• Reduce Plan Administration Management – The PEP’s pooled plan provider takes on most of the day-to-day plan administration from the employer. The pooled plan provider is responsible for plan documentation, required governmental filings, and ongoing plan compliance, which reduces the amount of resources an employer needs to allocate to benefits administration.
  • Reduce Vendor Relationships – Typically, for single-employer retirement plans, a company will need to engage with a record-keeper, custodian, investment advisor, trustee, auditor, and possibly an actuary. These additional engagements can be costly – for instance: an investment advisor can cost an employer or retirement plan an additional $50,000 to $250,000 a year based on size. Under a PEP, all of these services are bundled with one provider, offering economies of scale.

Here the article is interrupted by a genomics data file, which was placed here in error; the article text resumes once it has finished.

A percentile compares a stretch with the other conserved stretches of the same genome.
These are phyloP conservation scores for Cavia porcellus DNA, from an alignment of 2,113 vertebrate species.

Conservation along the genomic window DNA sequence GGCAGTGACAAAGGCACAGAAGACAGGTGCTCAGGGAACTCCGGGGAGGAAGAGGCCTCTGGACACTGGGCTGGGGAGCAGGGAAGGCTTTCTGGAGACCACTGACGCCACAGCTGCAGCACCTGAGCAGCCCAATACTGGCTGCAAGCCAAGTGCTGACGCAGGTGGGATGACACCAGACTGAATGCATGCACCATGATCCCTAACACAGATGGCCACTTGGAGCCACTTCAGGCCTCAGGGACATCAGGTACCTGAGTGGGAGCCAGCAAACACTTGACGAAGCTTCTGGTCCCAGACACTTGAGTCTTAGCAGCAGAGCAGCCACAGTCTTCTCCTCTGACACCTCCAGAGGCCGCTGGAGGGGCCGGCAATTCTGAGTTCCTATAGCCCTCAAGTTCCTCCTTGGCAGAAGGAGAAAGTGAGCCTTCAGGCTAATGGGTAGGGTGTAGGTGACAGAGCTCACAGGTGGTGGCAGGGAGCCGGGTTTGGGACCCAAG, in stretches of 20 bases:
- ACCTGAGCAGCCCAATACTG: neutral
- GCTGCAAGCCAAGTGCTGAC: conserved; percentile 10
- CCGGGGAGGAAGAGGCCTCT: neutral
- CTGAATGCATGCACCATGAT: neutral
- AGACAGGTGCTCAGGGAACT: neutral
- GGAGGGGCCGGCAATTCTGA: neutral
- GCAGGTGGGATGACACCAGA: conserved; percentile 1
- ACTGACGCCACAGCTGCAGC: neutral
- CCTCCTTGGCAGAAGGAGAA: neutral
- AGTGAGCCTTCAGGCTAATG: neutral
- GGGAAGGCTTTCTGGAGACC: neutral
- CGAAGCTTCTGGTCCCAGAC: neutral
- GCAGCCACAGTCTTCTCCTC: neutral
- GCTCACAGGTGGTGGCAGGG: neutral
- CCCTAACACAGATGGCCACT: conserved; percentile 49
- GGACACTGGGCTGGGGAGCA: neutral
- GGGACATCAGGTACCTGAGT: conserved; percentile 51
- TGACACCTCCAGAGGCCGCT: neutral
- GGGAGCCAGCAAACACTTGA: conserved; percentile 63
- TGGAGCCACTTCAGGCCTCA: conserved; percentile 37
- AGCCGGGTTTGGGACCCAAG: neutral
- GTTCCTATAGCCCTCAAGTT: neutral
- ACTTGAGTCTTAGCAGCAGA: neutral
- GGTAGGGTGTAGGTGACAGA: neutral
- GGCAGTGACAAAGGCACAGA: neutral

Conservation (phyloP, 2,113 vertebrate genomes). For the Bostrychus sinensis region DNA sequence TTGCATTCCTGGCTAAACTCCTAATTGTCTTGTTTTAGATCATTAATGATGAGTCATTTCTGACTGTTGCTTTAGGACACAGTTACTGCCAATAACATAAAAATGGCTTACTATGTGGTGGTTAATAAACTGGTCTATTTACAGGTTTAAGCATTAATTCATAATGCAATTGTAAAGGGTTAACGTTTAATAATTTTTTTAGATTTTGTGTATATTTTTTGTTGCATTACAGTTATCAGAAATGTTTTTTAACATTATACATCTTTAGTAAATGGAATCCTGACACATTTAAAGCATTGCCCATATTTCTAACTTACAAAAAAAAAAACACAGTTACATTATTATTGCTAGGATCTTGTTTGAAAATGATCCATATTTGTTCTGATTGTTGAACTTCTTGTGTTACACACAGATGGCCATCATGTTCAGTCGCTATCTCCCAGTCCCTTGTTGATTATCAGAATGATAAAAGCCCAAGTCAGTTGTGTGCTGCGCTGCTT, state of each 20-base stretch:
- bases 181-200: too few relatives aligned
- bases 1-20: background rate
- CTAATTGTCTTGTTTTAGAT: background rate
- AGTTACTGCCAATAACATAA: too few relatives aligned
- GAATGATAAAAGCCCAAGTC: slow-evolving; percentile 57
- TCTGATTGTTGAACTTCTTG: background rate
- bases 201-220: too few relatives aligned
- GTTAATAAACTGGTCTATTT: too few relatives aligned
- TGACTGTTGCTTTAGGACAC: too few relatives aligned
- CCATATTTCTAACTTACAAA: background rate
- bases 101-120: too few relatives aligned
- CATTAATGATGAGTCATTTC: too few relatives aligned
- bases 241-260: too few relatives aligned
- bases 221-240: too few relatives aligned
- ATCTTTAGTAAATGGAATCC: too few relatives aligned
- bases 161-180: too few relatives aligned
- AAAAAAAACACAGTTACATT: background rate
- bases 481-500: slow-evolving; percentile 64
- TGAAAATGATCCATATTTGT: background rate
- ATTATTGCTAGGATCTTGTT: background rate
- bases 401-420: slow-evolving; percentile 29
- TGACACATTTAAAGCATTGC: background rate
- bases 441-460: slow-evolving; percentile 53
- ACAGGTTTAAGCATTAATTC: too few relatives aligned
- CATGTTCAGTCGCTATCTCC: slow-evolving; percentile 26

Private Equity Sponsors, Transactions, and PEPs

Although the ultimate decision as to whether to participate in a PEP must be evaluated and decided upon by each individual portfolio company, PEPs may provide practical advantages for private equity sponsors in connection with transactions.

For private equity sponsors on the buy-side of a transaction, PEPs appear to have the following advantages:

  • Implementation Time – Typically, PEPs can be implemented more quickly than single employer retirement plans. Given the trend of condensed timing between sign and close, PEPs serve as a viable option that may allow private equity sponsors to avoid unnecessary transitional service agreement fees while ensuring that a retirement plan can be set-up as of closing.
  • Carve-outs – PEPs have been increasingly popular for carve-outs.
     
    • Participant Fees – Employees being acquired in a carve-out from a larger employer are typically accustomed to fairly low retirement plan fees --- a PEP is more likely to offer participant fees which are more comparable to these employers’ plans.